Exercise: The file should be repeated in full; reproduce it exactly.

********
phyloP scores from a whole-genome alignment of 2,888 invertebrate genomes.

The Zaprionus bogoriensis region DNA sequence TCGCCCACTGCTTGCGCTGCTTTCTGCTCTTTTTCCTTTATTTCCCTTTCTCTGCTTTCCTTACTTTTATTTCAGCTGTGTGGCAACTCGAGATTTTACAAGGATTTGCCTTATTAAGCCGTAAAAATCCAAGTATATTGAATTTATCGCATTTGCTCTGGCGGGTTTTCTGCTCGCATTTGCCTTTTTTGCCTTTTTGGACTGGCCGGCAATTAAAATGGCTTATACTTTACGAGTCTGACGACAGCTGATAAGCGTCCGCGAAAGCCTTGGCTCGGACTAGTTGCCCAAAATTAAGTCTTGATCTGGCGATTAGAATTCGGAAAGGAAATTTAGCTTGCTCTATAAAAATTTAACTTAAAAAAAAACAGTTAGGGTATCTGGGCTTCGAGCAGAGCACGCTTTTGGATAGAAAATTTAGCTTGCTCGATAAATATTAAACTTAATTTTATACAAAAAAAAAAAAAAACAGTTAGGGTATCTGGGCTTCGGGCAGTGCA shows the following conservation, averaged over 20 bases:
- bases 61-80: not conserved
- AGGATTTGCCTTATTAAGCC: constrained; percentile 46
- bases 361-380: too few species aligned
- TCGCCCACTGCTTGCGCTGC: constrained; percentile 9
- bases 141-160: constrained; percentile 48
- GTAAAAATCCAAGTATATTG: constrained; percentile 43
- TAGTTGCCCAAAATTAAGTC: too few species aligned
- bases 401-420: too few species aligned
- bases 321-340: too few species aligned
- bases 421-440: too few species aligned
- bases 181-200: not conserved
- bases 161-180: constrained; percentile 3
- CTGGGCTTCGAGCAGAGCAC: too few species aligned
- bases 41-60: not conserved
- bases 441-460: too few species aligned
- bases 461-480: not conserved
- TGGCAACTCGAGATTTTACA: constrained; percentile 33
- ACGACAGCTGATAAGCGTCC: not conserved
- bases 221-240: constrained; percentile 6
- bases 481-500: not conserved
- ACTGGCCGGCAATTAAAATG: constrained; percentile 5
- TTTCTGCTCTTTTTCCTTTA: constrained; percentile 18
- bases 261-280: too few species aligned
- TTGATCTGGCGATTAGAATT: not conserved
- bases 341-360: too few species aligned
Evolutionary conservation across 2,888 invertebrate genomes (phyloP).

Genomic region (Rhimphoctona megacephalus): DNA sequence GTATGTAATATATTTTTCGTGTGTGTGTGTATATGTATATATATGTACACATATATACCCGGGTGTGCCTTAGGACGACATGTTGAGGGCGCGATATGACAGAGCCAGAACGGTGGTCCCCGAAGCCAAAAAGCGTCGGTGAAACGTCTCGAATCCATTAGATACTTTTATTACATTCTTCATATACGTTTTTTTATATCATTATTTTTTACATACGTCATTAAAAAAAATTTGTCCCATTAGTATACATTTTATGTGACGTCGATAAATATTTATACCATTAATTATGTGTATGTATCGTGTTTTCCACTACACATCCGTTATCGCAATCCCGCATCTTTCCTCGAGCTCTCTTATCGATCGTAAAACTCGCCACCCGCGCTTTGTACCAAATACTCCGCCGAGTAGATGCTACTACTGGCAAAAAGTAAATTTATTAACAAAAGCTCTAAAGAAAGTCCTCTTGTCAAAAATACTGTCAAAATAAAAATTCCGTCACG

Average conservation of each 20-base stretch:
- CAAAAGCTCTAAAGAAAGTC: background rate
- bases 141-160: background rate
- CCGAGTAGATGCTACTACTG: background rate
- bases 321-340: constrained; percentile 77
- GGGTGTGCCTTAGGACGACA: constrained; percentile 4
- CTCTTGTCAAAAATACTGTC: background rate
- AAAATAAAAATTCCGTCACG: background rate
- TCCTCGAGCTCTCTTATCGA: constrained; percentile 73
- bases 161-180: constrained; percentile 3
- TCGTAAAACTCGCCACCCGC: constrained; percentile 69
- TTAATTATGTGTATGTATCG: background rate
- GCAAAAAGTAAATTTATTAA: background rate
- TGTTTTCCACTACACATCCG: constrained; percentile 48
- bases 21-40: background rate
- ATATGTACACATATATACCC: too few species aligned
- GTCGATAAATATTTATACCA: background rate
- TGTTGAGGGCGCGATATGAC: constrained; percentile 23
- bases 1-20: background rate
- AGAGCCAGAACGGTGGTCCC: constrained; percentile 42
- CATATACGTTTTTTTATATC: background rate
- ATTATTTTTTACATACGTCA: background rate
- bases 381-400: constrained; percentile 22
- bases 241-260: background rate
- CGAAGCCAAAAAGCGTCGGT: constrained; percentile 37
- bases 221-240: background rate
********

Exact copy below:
phyloP scores from a whole-genome alignment of 2,888 invertebrate genomes.

The Zaprionus bogoriensis region DNA sequence TCGCCCACTGCTTGCGCTGCTTTCTGCTCTTTTTCCTTTATTTCCCTTTCTCTGCTTTCCTTACTTTTATTTCAGCTGTGTGGCAACTCGAGATTTTACAAGGATTTGCCTTATTAAGCCGTAAAAATCCAAGTATATTGAATTTATCGCATTTGCTCTGGCGGGTTTTCTGCTCGCATTTGCCTTTTTTGCCTTTTTGGACTGGCCGGCAATTAAAATGGCTTATACTTTACGAGTCTGACGACAGCTGATAAGCGTCCGCGAAAGCCTTGGCTCGGACTAGTTGCCCAAAATTAAGTCTTGATCTGGCGATTAGAATTCGGAAAGGAAATTTAGCTTGCTCTATAAAAATTTAACTTAAAAAAAAACAGTTAGGGTATCTGGGCTTCGAGCAGAGCACGCTTTTGGATAGAAAATTTAGCTTGCTCGATAAATATTAAACTTAATTTTATACAAAAAAAAAAAAAAACAGTTAGGGTATCTGGGCTTCGGGCAGTGCA shows the following conservation, averaged over 20 bases:
- bases 61-80: not conserved
- AGGATTTGCCTTATTAAGCC: constrained; percentile 46
- bases 361-380: too few species aligned
- TCGCCCACTGCTTGCGCTGC: constrained; percentile 9
- bases 141-160: constrained; percentile 48
- GTAAAAATCCAAGTATATTG: constrained; percentile 43
- TAGTTGCCCAAAATTAAGTC: too few species aligned
- bases 401-420: too few species aligned
- bases 321-340: too few species aligned
- bases 421-440: too few species aligned
- bases 181-200: not conserved
- bases 161-180: constrained; percentile 3
- CTGGGCTTCGAGCAGAGCAC: too few species aligned
- bases 41-60: not conserved
- bases 441-460: too few species aligned
- bases 461-480: not conserved
- TGGCAACTCGAGATTTTACA: constrained; percentile 33
- ACGACAGCTGATAAGCGTCC: not conserved
- bases 221-240: constrained; percentile 6
- bases 481-500: not conserved
- ACTGGCCGGCAATTAAAATG: constrained; percentile 5
- TTTCTGCTCTTTTTCCTTTA: constrained; percentile 18
- bases 261-280: too few species aligned
- TTGATCTGGCGATTAGAATT: not conserved
- bases 341-360: too few species aligned
Evolutionary conservation across 2,888 invertebrate genomes (phyloP).

Genomic region (Rhimphoctona megacephalus): DNA sequence GTATGTAATATATTTTTCGTGTGTGTGTGTATATGTATATATATGTACACATATATACCCGGGTGTGCCTTAGGACGACATGTTGAGGGCGCGATATGACAGAGCCAGAACGGTGGTCCCCGAAGCCAAAAAGCGTCGGTGAAACGTCTCGAATCCATTAGATACTTTTATTACATTCTTCATATACGTTTTTTTATATCATTATTTTTTACATACGTCATTAAAAAAAATTTGTCCCATTAGTATACATTTTATGTGACGTCGATAAATATTTATACCATTAATTATGTGTATGTATCGTGTTTTCCACTACACATCCGTTATCGCAATCCCGCATCTTTCCTCGAGCTCTCTTATCGATCGTAAAACTCGCCACCCGCGCTTTGTACCAAATACTCCGCCGAGTAGATGCTACTACTGGCAAAAAGTAAATTTATTAACAAAAGCTCTAAAGAAAGTCCTCTTGTCAAAAATACTGTCAAAATAAAAATTCCGTCACG

Average conservation of each 20-base stretch:
- CAAAAGCTCTAAAGAAAGTC: background rate
- bases 141-160: background rate
- CCGAGTAGATGCTACTACTG: background rate
- bases 321-340: constrained; percentile 77
- GGGTGTGCCTTAGGACGACA: constrained; percentile 4
- CTCTTGTCAAAAATACTGTC: background rate
- AAAATAAAAATTCCGTCACG: background rate
- TCCTCGAGCTCTCTTATCGA: constrained; percentile 73
- bases 161-180: constrained; percentile 3
- TCGTAAAACTCGCCACCCGC: constrained; percentile 69
- TTAATTATGTGTATGTATCG: background rate
- GCAAAAAGTAAATTTATTAA: background rate
- TGTTTTCCACTACACATCCG: constrained; percentile 48
- bases 21-40: background rate
- ATATGTACACATATATACCC: too few species aligned
- GTCGATAAATATTTATACCA: background rate
- TGTTGAGGGCGCGATATGAC: constrained; percentile 23
- bases 1-20: background rate
- AGAGCCAGAACGGTGGTCCC: constrained; percentile 42
- CATATACGTTTTTTTATATC: background rate
- ATTATTTTTTACATACGTCA: background rate
- bases 381-400: constrained; percentile 22
- bases 241-260: background rate
- CGAAGCCAAAAAGCGTCGGT: constrained; percentile 37
- bases 221-240: background rate